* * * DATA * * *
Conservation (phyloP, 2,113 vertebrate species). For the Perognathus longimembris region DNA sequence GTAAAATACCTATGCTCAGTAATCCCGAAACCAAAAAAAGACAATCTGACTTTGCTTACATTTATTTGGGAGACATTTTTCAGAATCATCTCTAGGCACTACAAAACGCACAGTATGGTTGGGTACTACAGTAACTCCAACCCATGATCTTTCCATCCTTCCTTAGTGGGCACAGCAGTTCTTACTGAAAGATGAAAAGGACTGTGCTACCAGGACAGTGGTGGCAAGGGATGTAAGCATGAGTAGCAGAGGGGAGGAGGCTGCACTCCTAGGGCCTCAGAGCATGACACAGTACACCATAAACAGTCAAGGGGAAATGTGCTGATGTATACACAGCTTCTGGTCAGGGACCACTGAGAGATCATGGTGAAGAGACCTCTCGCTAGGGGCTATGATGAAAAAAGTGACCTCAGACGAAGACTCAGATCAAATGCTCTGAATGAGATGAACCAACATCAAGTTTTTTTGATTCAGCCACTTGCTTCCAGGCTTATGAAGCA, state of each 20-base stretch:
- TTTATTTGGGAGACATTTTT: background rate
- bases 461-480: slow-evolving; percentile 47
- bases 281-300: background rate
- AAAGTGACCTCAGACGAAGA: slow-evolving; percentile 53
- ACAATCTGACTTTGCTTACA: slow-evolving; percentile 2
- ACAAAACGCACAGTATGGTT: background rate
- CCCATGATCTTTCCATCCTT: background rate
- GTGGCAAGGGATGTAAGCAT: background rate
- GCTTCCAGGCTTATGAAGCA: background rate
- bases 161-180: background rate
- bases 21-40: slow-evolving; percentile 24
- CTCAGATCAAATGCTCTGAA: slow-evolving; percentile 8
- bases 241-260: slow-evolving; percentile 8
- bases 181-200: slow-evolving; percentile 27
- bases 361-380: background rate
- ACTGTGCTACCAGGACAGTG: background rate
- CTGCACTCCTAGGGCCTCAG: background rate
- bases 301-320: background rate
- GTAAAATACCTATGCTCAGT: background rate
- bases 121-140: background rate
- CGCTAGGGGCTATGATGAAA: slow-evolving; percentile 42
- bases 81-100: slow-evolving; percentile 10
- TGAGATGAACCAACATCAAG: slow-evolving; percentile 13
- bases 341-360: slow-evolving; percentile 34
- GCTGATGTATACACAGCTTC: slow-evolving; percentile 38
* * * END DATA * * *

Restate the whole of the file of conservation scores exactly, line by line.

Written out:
Conservation (phyloP, 2,113 vertebrate species). For the Perognathus longimembris region DNA sequence GTAAAATACCTATGCTCAGTAATCCCGAAACCAAAAAAAGACAATCTGACTTTGCTTACATTTATTTGGGAGACATTTTTCAGAATCATCTCTAGGCACTACAAAACGCACAGTATGGTTGGGTACTACAGTAACTCCAACCCATGATCTTTCCATCCTTCCTTAGTGGGCACAGCAGTTCTTACTGAAAGATGAAAAGGACTGTGCTACCAGGACAGTGGTGGCAAGGGATGTAAGCATGAGTAGCAGAGGGGAGGAGGCTGCACTCCTAGGGCCTCAGAGCATGACACAGTACACCATAAACAGTCAAGGGGAAATGTGCTGATGTATACACAGCTTCTGGTCAGGGACCACTGAGAGATCATGGTGAAGAGACCTCTCGCTAGGGGCTATGATGAAAAAAGTGACCTCAGACGAAGACTCAGATCAAATGCTCTGAATGAGATGAACCAACATCAAGTTTTTTTGATTCAGCCACTTGCTTCCAGGCTTATGAAGCA, state of each 20-base stretch:
- TTTATTTGGGAGACATTTTT: background rate
- bases 461-480: slow-evolving; percentile 47
- bases 281-300: background rate
- AAAGTGACCTCAGACGAAGA: slow-evolving; percentile 53
- ACAATCTGACTTTGCTTACA: slow-evolving; percentile 2
- ACAAAACGCACAGTATGGTT: background rate
- CCCATGATCTTTCCATCCTT: background rate
- GTGGCAAGGGATGTAAGCAT: background rate
- GCTTCCAGGCTTATGAAGCA: background rate
- bases 161-180: background rate
- bases 21-40: slow-evolving; percentile 24
- CTCAGATCAAATGCTCTGAA: slow-evolving; percentile 8
- bases 241-260: slow-evolving; percentile 8
- bases 181-200: slow-evolving; percentile 27
- bases 361-380: background rate
- ACTGTGCTACCAGGACAGTG: background rate
- CTGCACTCCTAGGGCCTCAG: background rate
- bases 301-320: background rate
- GTAAAATACCTATGCTCAGT: background rate
- bases 121-140: background rate
- CGCTAGGGGCTATGATGAAA: slow-evolving; percentile 42
- bases 81-100: slow-evolving; percentile 10
- TGAGATGAACCAACATCAAG: slow-evolving; percentile 13
- bases 341-360: slow-evolving; percentile 34
- GCTGATGTATACACAGCTTC: slow-evolving; percentile 38